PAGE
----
The analysis incorporated three waves of data collected over a 2.5-year period. Participants were tested 1-year post-implementation and 2-years post-implementation. Measures of lifetime and past-month use of substances (self-report) were used in a stage-sequential latent transition analysis model.



Study 3

In study 3, Spoth and colleagues (2009) analyzed data from the study 2 population. The follow-up period of 10 years allowed the researchers to follow participants into young adulthood, and data was collected at seven points in time over that period. The study used four measures of young adult substance use: frequency of drunkenness, alcohol-related problems, use of cigarettes, and use of illicit drugs. A fifth measure for polysubstance use was developed by dichotomizing answers for the previous measures and compiling them.


 

The primary analysis used an indirect effects model, which was designed to address issues related to the long follow-up period. The model compares case rates in the treatment and control conditions, which yields relative reduction rates—that is, the proportion of control condition cases that would have been prevented had those individuals received the intervention. The researchers hypothesized that program effects on problematic substance use in young adults would occur indirectly, that is through the program’s impact on the initiation of substance use. A hierarchical latent growth curve model was used to assess intervention effects on adolescent substance use initiation, which was then assessed for its effects on young adult substance use outcomes.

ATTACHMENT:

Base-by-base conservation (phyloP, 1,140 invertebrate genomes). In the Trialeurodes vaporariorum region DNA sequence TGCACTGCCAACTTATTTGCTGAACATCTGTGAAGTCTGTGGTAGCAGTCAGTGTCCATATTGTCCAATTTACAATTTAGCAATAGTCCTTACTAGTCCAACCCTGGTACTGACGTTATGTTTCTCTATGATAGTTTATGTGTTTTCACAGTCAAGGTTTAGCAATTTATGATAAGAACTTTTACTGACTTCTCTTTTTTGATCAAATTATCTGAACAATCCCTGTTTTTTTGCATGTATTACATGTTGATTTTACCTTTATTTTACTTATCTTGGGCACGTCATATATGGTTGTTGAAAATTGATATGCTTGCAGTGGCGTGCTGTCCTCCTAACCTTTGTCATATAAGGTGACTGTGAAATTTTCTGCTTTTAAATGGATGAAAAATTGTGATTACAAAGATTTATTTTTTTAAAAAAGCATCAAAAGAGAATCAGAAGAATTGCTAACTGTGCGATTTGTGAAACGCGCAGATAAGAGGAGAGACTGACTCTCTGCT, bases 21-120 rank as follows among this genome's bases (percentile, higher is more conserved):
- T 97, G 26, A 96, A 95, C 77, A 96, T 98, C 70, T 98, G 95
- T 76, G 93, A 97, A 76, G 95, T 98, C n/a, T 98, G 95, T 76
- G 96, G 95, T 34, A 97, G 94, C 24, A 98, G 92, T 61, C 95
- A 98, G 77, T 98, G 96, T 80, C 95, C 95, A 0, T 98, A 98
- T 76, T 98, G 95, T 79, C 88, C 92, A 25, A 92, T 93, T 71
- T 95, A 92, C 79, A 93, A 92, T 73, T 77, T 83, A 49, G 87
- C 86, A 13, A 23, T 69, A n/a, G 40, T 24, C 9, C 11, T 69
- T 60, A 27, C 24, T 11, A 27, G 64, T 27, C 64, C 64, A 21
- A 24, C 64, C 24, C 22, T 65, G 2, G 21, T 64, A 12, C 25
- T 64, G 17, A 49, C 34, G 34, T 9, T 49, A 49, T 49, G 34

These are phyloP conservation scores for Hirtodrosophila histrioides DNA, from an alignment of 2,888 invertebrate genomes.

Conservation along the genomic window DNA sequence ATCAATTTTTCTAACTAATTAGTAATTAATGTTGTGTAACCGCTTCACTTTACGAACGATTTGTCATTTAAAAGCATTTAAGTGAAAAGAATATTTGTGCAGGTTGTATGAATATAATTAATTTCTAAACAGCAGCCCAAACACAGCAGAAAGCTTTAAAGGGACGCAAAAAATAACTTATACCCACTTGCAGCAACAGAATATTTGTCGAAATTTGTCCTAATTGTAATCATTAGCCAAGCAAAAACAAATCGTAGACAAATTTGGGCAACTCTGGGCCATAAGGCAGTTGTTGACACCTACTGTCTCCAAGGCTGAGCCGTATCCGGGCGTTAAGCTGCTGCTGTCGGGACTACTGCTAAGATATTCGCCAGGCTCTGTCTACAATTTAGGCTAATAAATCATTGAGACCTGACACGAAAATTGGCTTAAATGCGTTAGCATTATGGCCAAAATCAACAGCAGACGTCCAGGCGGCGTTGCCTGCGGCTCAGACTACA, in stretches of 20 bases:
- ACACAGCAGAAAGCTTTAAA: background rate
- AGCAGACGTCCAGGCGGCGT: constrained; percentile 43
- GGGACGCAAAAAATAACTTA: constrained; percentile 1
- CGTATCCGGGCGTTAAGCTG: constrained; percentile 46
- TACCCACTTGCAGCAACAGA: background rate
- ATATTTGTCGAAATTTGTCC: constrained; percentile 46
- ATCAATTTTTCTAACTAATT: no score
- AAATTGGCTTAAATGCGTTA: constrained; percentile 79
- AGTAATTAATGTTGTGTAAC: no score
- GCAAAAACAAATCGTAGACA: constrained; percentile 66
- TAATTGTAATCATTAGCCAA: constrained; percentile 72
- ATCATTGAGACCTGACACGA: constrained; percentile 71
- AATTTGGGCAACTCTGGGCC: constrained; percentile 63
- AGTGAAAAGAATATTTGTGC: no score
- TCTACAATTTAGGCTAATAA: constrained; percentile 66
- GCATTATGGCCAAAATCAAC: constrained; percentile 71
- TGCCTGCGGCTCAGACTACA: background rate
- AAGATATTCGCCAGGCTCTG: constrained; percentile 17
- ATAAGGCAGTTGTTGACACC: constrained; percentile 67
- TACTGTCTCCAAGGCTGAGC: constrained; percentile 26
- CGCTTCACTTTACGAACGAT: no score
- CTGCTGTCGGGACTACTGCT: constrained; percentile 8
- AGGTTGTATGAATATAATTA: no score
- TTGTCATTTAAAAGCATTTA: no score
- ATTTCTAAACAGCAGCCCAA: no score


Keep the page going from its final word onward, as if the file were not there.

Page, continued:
Outcomes: 

Study 1

Proactive Communication

Kosterman and colleagues (1997) found significant positive effects of the interaction on proactive communication. Mothers showed statistically significant increases in general family interactions, and mothers and fathers showed statistically significant increases in problem-solving interactions.



Negative Interactions with Children

The study found decreased negative interactions between mothers and their children. This effect was statistically significant. Although the fathers in the treatment group showed fewer negative interaction practices with their children than did fathers in the control group, the differences were not statistically significant.



Relationship Quality

The control group showed moderate improvements in relationship quality. For this dimension, only fathers in the treatment group demonstrated statistically significant improvements in their quality of relationship with their child during the problem-solving task. Mothers in the treatment group showed a higher quality of relationship during the general interaction task, but this difference from the control group mothers only approached significance.



Study 2

Initiation of substance use

Spoth and colleagues’ (1999) evaluation demonstrated positive effects for intervention parents and children. Compared with members of a control group, adolescents in the treatment group who had not initiated substance use by the 1-year follow-up were significantly less likely to have initiated use at the 2-year follow-up.



Progression in substance use

Adolescents in the treatment group who had initiated substance use by the 1-year follow-up were also significantly more likely than control group youths to have remained at their 1-year substance use status.



Study 3

Substance Use

Spoth and colleagues (2009) found that the intervention prevented significant numbers of individuals from engaging in problematic young adult substance use. Specifically, GGC could have prevented an estimated 9 percent of control group individuals from engaging in drunkenness, 11 percent from experiencing alcohol-related problems and cigarette use, and 16 percent from engaging in illicit drug use.